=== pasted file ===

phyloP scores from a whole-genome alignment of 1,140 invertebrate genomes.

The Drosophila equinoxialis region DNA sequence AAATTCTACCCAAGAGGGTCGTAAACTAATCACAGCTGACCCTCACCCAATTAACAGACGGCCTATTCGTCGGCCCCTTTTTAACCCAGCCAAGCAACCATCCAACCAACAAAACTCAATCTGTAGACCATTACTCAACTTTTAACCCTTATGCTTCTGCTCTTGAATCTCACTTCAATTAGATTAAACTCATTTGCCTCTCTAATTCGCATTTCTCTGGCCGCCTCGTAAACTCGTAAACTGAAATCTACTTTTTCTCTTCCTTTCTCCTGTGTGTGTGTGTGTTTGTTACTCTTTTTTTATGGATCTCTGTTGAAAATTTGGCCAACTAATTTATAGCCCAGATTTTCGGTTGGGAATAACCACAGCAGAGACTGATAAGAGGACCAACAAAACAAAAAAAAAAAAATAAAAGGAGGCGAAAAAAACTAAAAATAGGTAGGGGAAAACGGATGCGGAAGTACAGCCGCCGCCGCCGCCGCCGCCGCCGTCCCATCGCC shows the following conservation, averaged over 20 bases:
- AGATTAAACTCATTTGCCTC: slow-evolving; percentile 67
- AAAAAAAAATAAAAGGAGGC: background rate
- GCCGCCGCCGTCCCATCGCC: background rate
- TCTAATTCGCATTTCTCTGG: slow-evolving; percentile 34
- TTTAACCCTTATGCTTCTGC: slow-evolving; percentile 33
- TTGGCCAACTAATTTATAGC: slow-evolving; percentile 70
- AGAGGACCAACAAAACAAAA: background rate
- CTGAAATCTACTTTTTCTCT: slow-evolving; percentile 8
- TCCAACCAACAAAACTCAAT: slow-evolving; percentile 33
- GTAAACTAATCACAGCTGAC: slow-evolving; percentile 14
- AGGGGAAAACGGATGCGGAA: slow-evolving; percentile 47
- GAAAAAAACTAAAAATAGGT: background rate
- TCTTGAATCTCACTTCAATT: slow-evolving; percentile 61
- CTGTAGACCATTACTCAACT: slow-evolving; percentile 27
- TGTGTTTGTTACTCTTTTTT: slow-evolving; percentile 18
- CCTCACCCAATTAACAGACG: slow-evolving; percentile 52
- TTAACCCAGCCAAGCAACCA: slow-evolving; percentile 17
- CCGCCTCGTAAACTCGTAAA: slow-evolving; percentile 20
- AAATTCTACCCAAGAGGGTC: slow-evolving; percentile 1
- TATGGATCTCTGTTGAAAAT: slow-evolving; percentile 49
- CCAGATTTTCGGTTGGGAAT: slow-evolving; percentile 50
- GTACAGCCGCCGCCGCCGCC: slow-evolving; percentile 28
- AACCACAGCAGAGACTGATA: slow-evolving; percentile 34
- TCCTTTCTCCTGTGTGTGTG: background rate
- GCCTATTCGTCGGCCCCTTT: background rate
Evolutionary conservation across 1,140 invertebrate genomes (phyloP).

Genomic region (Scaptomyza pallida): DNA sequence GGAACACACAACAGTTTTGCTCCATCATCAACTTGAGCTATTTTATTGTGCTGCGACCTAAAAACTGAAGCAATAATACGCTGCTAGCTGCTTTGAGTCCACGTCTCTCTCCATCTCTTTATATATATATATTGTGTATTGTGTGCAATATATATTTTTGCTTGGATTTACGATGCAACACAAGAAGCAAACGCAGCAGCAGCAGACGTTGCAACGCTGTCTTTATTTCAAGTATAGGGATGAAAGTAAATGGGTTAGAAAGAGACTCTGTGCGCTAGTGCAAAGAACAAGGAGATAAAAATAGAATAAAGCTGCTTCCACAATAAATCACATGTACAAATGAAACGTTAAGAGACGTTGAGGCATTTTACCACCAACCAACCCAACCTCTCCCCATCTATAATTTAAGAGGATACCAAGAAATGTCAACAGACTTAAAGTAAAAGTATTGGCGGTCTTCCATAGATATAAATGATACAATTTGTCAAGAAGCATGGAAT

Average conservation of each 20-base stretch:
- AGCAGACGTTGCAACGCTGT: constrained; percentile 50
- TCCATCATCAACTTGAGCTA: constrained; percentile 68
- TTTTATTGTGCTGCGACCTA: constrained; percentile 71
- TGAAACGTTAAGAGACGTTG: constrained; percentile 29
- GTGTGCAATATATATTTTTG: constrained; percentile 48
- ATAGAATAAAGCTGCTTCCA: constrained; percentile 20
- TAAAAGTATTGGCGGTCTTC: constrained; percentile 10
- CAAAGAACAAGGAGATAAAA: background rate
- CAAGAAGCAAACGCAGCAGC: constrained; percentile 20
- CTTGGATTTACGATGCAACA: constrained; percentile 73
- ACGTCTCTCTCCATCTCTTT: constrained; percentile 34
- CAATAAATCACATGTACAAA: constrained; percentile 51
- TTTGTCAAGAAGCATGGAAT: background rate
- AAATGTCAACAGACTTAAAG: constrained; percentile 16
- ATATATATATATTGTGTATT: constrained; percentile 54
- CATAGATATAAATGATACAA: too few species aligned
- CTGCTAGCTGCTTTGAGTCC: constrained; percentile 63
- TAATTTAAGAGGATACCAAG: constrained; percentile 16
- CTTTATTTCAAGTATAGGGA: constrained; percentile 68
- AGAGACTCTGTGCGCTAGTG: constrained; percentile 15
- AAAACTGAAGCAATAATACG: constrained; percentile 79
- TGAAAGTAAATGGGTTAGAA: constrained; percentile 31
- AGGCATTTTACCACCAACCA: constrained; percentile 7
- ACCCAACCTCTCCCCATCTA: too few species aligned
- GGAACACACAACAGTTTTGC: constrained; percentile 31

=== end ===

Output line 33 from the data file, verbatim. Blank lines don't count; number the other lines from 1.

- TTTTATTGTGCTGCGACCTA: constrained; percentile 71